Most common regrets in life, and some of their answers will make you cry

Most common regrets in life, and some of their answers will make you cry

From time to time I step back, take a look at where I’m at in life, and realize how lucky I am to have a lot of things. A beautiful wife, fantastic family, amazing friends, great career, and a future ahead of me that I control. There’s not much that I would change about my life; well, maybe instead of gambling and partying from 21 thru 27 I would have a lot more money in the bank, but I replace that with the priceless memories we had with great friends.

Life…..what a confusing, yet precious gift. Having all these amazing things in my life, still at this young age I live with one regret. A regret that I don’t think I’ll ever get over or have an answer for. Looking back at the time frame, circumstances, and time in my life, I know back then I could never have known.

I’ll take you back to the day I left Hilo, Hawaii for college. I remember the day so vividly. I was wearing a Hawaiian print t-shirt because I thought I was cool trying to “represent Hawaii” on the mainland, I had my friends and family there, and I vividly remember my dad being there.

Being the youngest of three children, I was the last to leave the house to attend college. That day at the airport was the first time I have ever seen him vulnerable, trying to hold back tears, and till this day I wonder a lot about that day. Could it be that it was a harsh reality for him to realize how fast time flies knowing that all three children are out on their own? Or, as I tear up writing this, could it be because he knew that since 5 of his brothers and sisters passed away from the same rare liver disease he did in their young 50’s, he knew that his years were limited? Those are the thoughts that get to me and those are the thoughts that bring regret knowing that I didn’t do all that I could to spend more time with him. 52 years of age is not a long time here on earth but that’s the time he was given. My dad passed during my freshman year in college and I can remember that day as if it were yesterday. As I look back, no one in middle school or high school, or even in your freshman year in college could have told me that spending time with parents was the cool thing to do. Now at 38, losing my father at 18, spending time with parents is one of the coolest things that one could do.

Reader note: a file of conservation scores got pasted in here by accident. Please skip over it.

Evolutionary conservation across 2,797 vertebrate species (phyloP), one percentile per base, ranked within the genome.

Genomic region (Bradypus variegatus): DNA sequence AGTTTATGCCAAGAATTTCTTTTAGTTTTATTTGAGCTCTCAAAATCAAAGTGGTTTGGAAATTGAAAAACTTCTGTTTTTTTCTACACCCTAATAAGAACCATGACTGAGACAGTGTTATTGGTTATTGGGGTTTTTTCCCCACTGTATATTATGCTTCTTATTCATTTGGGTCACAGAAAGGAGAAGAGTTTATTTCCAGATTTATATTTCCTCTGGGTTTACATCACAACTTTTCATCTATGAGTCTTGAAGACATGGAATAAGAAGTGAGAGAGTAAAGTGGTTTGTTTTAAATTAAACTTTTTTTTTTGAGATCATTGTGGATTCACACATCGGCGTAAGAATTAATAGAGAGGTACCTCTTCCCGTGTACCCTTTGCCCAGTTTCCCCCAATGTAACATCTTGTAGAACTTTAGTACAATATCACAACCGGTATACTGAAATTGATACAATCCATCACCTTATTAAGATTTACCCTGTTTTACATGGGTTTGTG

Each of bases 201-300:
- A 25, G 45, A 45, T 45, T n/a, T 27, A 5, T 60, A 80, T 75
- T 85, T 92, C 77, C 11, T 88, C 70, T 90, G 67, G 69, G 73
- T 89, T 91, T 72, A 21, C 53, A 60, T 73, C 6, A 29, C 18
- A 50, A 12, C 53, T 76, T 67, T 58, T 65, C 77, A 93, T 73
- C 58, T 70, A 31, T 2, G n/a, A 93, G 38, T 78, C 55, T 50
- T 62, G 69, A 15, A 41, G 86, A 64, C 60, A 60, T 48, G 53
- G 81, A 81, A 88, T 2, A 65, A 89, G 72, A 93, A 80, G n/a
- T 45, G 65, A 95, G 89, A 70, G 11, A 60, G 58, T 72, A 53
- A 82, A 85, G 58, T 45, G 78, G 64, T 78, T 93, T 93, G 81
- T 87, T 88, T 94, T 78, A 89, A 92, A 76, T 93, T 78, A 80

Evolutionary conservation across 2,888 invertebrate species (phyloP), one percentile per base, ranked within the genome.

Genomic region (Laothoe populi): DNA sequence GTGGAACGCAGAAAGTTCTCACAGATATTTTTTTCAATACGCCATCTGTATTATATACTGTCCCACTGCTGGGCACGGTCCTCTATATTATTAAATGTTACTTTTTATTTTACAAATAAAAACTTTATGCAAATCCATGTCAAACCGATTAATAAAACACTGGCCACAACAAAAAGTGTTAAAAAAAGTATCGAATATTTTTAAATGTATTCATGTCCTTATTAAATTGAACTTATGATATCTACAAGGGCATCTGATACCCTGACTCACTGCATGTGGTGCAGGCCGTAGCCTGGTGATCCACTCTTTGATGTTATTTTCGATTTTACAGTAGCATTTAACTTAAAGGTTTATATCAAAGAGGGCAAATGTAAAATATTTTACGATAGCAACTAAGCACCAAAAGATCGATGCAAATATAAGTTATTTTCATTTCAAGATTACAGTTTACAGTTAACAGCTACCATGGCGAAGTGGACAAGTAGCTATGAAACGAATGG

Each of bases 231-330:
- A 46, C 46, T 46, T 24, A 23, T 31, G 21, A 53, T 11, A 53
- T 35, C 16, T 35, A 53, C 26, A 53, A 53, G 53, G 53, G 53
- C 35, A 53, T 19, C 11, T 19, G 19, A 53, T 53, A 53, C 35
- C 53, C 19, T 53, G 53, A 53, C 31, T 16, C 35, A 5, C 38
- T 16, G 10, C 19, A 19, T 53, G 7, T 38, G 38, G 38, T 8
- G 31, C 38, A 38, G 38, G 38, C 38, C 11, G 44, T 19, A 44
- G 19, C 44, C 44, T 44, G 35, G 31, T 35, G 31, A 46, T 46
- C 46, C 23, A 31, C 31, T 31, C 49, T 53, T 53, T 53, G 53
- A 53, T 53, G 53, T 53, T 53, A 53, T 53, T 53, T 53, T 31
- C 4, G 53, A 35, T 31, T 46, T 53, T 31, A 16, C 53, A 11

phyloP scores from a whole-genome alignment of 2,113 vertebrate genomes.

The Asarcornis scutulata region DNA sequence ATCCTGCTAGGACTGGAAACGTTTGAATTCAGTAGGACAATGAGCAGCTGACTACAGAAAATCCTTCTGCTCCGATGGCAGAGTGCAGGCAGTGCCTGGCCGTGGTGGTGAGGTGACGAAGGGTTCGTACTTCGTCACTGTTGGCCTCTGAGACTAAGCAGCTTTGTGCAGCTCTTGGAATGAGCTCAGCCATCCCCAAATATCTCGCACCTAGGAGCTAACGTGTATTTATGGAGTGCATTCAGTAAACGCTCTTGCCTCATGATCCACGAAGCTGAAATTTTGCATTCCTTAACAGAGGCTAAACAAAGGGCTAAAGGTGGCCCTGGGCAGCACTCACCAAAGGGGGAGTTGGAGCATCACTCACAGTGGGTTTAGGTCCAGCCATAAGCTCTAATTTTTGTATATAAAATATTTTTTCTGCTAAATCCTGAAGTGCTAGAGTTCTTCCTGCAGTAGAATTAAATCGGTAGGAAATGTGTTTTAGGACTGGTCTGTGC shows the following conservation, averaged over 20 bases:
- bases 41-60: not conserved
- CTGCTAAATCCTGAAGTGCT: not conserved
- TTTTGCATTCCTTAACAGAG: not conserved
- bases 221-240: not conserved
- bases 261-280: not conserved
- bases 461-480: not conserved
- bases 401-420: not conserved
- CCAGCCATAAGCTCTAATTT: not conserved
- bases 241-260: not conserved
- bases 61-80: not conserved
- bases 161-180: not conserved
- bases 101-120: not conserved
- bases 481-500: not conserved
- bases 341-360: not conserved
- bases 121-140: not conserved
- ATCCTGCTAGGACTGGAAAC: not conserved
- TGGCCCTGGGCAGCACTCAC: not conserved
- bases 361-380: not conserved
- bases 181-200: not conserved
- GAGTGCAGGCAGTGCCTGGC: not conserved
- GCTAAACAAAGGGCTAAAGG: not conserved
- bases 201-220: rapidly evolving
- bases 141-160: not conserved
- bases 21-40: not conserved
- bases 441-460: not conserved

People, including my wife ask me why I live with such drive, with such intensity, with such planning and precision? Well, is it bad that I sometimes use the age 52 as my mark? I mean going through life, I’m sure he was planning his retirement, thinking of how many grandchildren he would have, figuring out which fishing spots he will be going to, and thinking about how life would be in his 80’s. Losing a parent at 18 has affected my life in many ways both good and bad. Don’t get me wrong, a lot of good came out of it such as bringing my family closer, giving me the drive that I have, but man, would I give all of that up just to spend one more day with him. Like most people who have lost loved ones, he visits me in my dreams from time to time and each time I burst into tears. I wake up sad and wanting him back, but all that I have are the memories and the promise that I made him to keep me smiling.

I share this experience with you in hopes that you never have to live with a single ounce of regret as I do. Regret kills someone on the inside and it’s this pain that I’m sure some of you live with. It’s easy to say remember the good times, and yes, say how was I supposed to know he was going to pass at that age, but it’s a feeling I will have to live with for the rest of my life.

I found an article at Business Insider which shares priceless advice from those who live with regret. As Jim Wagner and I share the same regret of not spending time with parents, I use my past experiences to help enhance my future. I’m currently planning a mother son trip to Napa and San Francisco for the week and plan on sipping great wine and asking her about life.

Live with no regrets. That’s my advice to you. We’ve only got a limited time on earth. Let my father and my personal experience guide you to living a fuller and more meaningful life.


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